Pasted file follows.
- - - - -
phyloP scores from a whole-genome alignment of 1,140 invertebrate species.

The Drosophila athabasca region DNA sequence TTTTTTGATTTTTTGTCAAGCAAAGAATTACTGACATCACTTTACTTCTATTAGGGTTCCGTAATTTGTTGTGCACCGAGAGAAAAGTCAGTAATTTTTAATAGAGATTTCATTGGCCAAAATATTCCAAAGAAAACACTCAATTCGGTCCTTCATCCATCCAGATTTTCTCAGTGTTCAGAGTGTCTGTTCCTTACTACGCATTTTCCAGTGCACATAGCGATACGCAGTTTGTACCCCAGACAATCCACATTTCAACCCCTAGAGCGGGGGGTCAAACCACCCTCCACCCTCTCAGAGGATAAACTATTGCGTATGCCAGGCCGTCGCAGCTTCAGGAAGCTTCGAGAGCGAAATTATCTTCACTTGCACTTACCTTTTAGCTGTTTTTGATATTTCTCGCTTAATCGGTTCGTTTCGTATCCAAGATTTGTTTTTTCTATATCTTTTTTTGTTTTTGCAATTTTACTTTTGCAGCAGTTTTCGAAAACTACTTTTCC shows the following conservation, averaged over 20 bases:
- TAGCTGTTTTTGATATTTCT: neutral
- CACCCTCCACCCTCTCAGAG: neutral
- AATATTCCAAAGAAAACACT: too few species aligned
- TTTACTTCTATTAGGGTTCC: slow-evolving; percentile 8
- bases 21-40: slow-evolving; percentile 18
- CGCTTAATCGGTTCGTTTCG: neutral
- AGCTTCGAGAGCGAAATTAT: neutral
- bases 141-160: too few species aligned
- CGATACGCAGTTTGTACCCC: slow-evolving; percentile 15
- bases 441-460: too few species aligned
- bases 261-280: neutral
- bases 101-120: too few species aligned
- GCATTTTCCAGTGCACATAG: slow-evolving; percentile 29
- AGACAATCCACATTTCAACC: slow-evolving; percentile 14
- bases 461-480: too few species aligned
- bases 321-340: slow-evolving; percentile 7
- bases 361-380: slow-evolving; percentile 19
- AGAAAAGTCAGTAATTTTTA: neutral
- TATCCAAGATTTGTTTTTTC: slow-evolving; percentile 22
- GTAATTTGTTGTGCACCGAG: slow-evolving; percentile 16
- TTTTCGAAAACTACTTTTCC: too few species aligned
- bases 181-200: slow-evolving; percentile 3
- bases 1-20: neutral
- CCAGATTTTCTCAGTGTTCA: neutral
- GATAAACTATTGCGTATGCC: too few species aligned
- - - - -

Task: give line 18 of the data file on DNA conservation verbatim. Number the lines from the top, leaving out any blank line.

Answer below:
- bases 321-340: slow-evolving; percentile 7